New York

‘Tremendous Amount of Pain' in Store for Route 495 Commuters

Two lanes, one in each direction, will be closed on the Route 495 bridge to and from the Lincoln Tunnel

What to Know

  • The dreaded repair work on Route 495 in New Jersey kicks into high gear Monday morning after crews began work late Friday
  • One lane in each direction of the Route 495 bridge over routes 1 and 9 will be closed for two and a half years
  • The bus lane that carries passengers to the Lincoln Tunnel will remain open; drivers are urged to take mass transit, the Holland or the GWB

There may come a time when hundreds of thousands of people who use rails and roads to get from New Jersey into New York City won't have to endure major construction projects that complicate a journey already prone to crushing delays. It just won't happen anytime soon.

The latest chapter of commuting hell begins in earnest Monday when 9-to-5ers driving into the Lincoln Tunnel will find a lane closed in each direction to accommodate the rehabilitation and rebuilding of an 80-year-old viaduct connecting the New Jersey Turnpike to the tunnel into midtown Manhattan. Click here for your Route 495 survival guide.

Workers started shutting down lanes on the 495 viaduct connecting to the Lincoln Tunnel in New Jersey Friday night — and that means two years of headaches for commuters on both sides of the Hudson River. Michael George reporters from Union City.

The work is scheduled to last about 2½ years and the lane closures are expected to endure for that long, 24 hours per day. New Jersey's Commissioner of Transportation, Diane Gutierrez-Scaccetti, whose department is overseeing the $90-million project, didn't sugarcoat what's ahead for the 150,000 or so motorists who cross the span each day.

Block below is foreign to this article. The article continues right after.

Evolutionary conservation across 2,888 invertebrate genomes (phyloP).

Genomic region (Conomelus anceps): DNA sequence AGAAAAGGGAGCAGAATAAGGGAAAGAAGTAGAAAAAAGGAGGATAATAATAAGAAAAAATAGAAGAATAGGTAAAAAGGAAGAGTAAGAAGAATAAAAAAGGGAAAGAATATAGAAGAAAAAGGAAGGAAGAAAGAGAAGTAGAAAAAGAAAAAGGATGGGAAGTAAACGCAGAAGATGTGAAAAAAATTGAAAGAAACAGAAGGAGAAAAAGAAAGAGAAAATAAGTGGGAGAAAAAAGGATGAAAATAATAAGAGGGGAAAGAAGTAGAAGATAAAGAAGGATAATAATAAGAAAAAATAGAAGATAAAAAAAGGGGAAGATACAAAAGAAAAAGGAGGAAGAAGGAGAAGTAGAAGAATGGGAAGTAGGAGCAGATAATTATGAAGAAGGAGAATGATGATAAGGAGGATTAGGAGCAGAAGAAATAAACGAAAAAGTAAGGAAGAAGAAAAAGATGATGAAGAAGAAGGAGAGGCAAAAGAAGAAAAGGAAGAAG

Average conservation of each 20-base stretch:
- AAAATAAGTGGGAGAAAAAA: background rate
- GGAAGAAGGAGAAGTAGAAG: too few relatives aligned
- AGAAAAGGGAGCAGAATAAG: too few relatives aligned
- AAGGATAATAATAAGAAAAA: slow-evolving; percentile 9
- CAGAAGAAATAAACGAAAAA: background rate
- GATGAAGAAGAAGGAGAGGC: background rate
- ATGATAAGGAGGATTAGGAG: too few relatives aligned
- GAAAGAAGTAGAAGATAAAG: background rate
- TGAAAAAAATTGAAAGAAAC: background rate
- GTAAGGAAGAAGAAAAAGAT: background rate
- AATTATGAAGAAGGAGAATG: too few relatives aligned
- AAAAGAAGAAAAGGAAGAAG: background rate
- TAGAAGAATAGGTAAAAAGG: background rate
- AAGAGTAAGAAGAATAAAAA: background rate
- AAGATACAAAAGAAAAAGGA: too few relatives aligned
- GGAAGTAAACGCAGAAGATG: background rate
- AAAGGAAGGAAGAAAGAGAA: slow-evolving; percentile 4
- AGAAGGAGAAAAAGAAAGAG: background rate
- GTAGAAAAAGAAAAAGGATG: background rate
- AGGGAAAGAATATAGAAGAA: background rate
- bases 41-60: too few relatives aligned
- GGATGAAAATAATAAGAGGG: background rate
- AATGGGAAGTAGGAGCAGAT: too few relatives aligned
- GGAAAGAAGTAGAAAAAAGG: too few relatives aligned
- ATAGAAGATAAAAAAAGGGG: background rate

"We understand this construction, which is critically needed, will result in a tremendous amount of pain for everyone who lives and travels in this corridor," she said last week.

Gutierrez-Scaccetti and Gov. Phil Murphy have urged motorists to join carpools, stagger their commuting times to avoid peak periods and take public transportation to ease some of the pain.


Those choosing the latter option will find a rail system plagued by dozens of cancellations in recent weeks, many with little or no advance warning, due to an engineer shortage at New Jersey Transit exacerbated by required track safety work.

What commuters have already faced, and will face in coming years:

-The refurbishment of the aging Pulaski Skyway (featured prominently in the opening credits to the "Sopranos" TV series), which closed New York-bound lanes from 2014 until this year.

-Last year's "summer of hell" when track repairs by Amtrak at New York's Penn Station reduced train service from New Jersey and Long Island.

-Ongoing work by NJ Transit to install positive train control hardware on tracks, rail cars and locomotives, which will contribute to more train cancellations until the end of the year (and possibly beyond).

-The replacement of the Lincoln Tunnel helix, the curving downhill roadway that feeds into the tunnel. This project, overseen by the Port Authority of New York and New Jersey, is planned to begin in 2022, the year after the current lane closures are scheduled to end.

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Copyright AP - Associated Press
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